to extended wing sheaths, which reach almost to abdominal section 6. The
head is squarish, with a straight line forming its rear margin. Two dark
bands are present on the femur. Larvae have broad, strongly pointed lamellae
with characteristic dark markings, often taking the form of an 'X'. Colouration
is dark, typically brownish, although this may result from staining
In contrast to many species, large red damselfly larvae can typically be
identified in all stages of development, not simply the final instar.
Larvae are 'cryptic claspers', concealing
themselves from predators by remaining fixed to debris and vegetation that
acts as camouflage, a strategy which appears to defend them effectively
against fish. They may also 'play dead' when disturbed in an effort to
Larvae are ambush predators and appear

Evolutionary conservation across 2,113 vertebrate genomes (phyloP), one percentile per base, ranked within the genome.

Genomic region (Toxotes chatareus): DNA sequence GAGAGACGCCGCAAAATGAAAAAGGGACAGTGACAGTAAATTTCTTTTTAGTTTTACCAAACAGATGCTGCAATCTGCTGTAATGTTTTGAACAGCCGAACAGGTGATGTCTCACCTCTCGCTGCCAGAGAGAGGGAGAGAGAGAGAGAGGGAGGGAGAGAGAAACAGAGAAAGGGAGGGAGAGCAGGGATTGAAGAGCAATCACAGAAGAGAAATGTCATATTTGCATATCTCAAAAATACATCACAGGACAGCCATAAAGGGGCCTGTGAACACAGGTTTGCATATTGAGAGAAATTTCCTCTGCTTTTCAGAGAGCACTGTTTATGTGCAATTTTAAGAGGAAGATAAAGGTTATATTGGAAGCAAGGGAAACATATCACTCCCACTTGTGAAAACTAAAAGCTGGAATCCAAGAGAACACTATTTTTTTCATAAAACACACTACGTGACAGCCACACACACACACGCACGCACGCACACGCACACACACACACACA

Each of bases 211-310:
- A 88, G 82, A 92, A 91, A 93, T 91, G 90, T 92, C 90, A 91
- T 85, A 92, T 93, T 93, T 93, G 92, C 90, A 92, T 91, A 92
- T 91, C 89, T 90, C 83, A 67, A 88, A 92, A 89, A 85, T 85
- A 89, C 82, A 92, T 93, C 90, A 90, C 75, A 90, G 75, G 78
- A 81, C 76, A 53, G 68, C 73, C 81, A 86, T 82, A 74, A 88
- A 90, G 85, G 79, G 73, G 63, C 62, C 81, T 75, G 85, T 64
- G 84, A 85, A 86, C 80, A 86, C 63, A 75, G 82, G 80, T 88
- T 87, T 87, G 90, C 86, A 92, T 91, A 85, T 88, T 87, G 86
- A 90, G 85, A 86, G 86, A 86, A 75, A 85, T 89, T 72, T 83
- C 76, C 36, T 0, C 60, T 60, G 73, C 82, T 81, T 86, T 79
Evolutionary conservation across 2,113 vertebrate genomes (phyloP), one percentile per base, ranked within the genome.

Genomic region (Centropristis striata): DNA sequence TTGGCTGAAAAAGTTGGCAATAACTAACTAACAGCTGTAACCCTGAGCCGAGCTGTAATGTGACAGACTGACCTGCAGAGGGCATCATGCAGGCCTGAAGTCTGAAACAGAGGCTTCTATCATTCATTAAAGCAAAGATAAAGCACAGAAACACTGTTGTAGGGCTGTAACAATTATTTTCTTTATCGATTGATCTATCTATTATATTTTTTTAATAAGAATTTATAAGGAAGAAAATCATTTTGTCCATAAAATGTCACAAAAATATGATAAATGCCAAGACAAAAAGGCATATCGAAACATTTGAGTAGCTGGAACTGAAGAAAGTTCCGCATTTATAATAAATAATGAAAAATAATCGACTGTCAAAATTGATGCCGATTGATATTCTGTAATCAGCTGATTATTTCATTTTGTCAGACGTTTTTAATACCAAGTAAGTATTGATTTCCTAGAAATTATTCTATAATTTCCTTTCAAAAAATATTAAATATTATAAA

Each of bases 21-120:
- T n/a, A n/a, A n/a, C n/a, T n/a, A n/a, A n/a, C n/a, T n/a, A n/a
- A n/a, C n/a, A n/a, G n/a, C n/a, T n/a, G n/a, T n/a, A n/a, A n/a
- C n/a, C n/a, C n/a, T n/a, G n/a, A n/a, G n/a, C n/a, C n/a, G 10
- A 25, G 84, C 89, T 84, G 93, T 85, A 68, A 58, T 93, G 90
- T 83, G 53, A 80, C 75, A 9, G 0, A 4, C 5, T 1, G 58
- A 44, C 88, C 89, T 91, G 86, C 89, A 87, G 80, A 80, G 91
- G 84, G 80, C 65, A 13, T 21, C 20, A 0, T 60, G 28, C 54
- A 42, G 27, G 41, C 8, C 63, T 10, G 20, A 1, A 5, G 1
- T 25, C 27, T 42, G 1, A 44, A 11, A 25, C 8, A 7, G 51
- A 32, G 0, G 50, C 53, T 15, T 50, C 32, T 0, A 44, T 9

to adopt a conservative feeding strategy, expending little energy in pursuit
of prey but limiting their potential food intake. They exhibit a range
of territorial behaviours when faced with conspecifics, including jabbing
the caudal lamellae at competitors and engaging in 'staring contests' until
one animal withdraws.
Emergence occurs from as early as
the beginning of April to mid-August, occasionally to late August, with
a peak between May and June. Most emergences take place in early- and mid-May,
and animals emerge low down on bankside and emergent vegetation. Emergence
is often synchronised so that large numbers of new adults take to the wing
at once. Immature adults mature away from breeding sites for 2 weeks. Males
defend perch near breeding site against rival males and attempting to gain
females. Mating occurs in vegetation.
|Throughout Europe east to Finland
in the north and the Urals in the south. The species has not been recorded
from Ukraine, and only in isolated areas of Romania, but is likely to be
widespread in this region. It is absent from northern Scandinavia and much
of southern Iberia, although isolated populations occur in Morocco.
|Widespread and common
Species on Stamps
With courteous to Mr. Richard
Lewington for the Dragonfly Illustration